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The examples you quote are interesting - moving from fnding a % and adding it on to getting the answer by multiplication is a big step in understanding. His approach is fine but slow and when he comes to an awkward number will take FAR too long.

Ditto expanding brackets.

What would I do? Brackets - go back to basics - can he expand 3(2x - 5) consistently? If so then can he do x(2x - 5) + 3(2x - 5) and get it right? If so then I'd suggest that he breaks down (2x + 3)( x - 2) to 2x( x - 2) + 3(x - 2) untl he remembers he is multiplying.

To move to the multiplicative way of working out % - has he been taught this yet? Understanding increase and decrease like this might not be taught in Year 8. If it has then get back to me.


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PostPosted: Sun Mar 04, 2018 6:01 pm 
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Tinkers and G55, thank you so much for getting back to me. It sounds as though maybe I was inadvertently expecting too much!
Tinkers maybe my dd was more like yours which is why she's find it easier as she's got older. I do think he needs the concepts explaining better - I think I can do that at the moment but I might struggle as he moves on (I have maths A level but can't remember half of what dd is doing in GCSE :shock: ).
G55, thank you. I hadn't realised that was such a jump forwards. They have been taught the multiplying for increase and decrease and now I've explained it to him he did get it. I think I was just surprised (and it sounds as though that was unfair!) that it wasn't "obvious" for want of a better word. It's really useful to know that concepts like this can be tricky. He missed a large part of the lesson where it was explained though.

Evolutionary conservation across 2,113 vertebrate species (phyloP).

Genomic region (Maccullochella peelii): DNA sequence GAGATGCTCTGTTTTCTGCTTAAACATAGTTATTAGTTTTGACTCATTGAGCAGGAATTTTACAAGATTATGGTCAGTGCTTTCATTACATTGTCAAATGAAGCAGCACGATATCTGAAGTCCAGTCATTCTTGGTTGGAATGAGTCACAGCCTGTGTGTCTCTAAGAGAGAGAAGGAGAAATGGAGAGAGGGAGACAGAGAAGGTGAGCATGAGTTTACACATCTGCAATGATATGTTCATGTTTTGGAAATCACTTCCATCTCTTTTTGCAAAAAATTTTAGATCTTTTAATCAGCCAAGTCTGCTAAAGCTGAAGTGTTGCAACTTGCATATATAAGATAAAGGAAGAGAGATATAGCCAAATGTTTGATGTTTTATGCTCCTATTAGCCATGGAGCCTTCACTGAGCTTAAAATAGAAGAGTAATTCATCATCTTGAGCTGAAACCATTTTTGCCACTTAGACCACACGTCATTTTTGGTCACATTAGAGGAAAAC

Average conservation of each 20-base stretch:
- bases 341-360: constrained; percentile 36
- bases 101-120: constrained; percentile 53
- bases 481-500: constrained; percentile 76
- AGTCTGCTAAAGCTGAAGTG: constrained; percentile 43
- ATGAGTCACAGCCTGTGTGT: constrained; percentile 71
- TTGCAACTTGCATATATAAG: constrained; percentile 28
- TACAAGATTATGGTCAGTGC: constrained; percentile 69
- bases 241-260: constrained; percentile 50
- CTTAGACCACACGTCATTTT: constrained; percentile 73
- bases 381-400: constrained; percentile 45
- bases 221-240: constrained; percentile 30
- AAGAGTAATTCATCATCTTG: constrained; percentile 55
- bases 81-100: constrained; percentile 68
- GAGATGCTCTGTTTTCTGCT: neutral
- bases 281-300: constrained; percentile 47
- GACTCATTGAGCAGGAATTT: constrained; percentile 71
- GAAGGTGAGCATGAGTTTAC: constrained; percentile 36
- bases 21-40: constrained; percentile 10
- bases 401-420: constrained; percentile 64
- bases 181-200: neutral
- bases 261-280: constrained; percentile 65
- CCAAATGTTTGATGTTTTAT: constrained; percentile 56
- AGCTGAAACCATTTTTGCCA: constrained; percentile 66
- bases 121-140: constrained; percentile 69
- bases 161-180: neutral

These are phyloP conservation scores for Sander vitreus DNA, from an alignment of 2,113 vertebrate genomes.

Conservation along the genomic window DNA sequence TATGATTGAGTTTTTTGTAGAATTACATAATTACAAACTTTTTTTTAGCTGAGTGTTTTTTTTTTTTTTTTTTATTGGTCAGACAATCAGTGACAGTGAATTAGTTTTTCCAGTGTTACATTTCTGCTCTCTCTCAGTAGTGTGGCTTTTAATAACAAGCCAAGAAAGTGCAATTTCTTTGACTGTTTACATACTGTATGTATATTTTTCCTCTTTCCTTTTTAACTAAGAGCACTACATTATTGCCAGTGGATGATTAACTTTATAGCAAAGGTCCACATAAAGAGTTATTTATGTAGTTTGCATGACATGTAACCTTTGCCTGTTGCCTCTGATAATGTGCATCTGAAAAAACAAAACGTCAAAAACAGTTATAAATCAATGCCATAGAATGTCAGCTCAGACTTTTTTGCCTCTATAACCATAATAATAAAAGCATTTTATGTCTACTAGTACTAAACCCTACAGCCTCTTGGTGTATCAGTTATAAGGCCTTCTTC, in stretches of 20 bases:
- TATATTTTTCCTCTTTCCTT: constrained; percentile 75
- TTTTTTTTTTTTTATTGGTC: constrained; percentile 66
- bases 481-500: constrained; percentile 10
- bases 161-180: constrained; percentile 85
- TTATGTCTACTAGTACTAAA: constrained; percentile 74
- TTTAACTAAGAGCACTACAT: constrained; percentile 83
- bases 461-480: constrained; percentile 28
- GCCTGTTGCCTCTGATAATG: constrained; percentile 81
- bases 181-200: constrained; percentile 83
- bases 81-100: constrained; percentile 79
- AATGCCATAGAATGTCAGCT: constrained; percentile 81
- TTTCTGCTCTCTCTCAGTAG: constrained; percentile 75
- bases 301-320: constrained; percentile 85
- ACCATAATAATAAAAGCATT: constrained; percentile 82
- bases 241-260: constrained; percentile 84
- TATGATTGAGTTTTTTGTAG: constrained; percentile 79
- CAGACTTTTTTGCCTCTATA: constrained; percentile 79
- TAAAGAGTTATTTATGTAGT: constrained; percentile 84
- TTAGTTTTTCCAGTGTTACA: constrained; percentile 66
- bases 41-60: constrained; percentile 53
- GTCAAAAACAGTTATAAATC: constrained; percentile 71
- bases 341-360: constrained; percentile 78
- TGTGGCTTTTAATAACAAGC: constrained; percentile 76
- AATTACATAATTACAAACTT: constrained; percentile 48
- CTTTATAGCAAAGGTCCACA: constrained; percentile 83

Thank you.


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PostPosted: Sun Mar 04, 2018 6:12 pm 
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Location: Solihull, West Midlands
As someone with a Maths degree now working in Learning Support it has become painfully apparent to me that many things which seem "obvious" to the mathematically inclined are anything but to a large proportion of children. Many have a decentish knowledge of their "times tables" (or can count on their fingers fast enough to hide it ) but struggle to generalise in the way the OP's daughter did to answer unknown sums by splitting one number into two, and the whole process of "doing sums with letters" is entirely mystifying to them. Some of them can learn tricks to cope with this next level too (multiplying brackets, dividing fractions etc etc) but still fail to grasp the underlying concepts. Would be interested to hear Guest55's thoughts on whether the latest fashions in Primary maths (Mastery? ) are leading to any improvements in deeper understanding in those arriving in Year 7


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PostPosted: Sun Mar 04, 2018 7:34 pm 
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Guest55 I've just had a chance to read your answer properly. I've never thought of him breaking down the brackets like you suggested. That's brilliant! I think that might help him to *see* it!


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PostPosted: Sun Mar 04, 2018 8:29 pm 
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loobylou wrote:
Guest55 I've just had a chance to read your answer properly. I've never thought of him breaking down the brackets like you suggested. That's brilliant! I think that might help him to *see* it!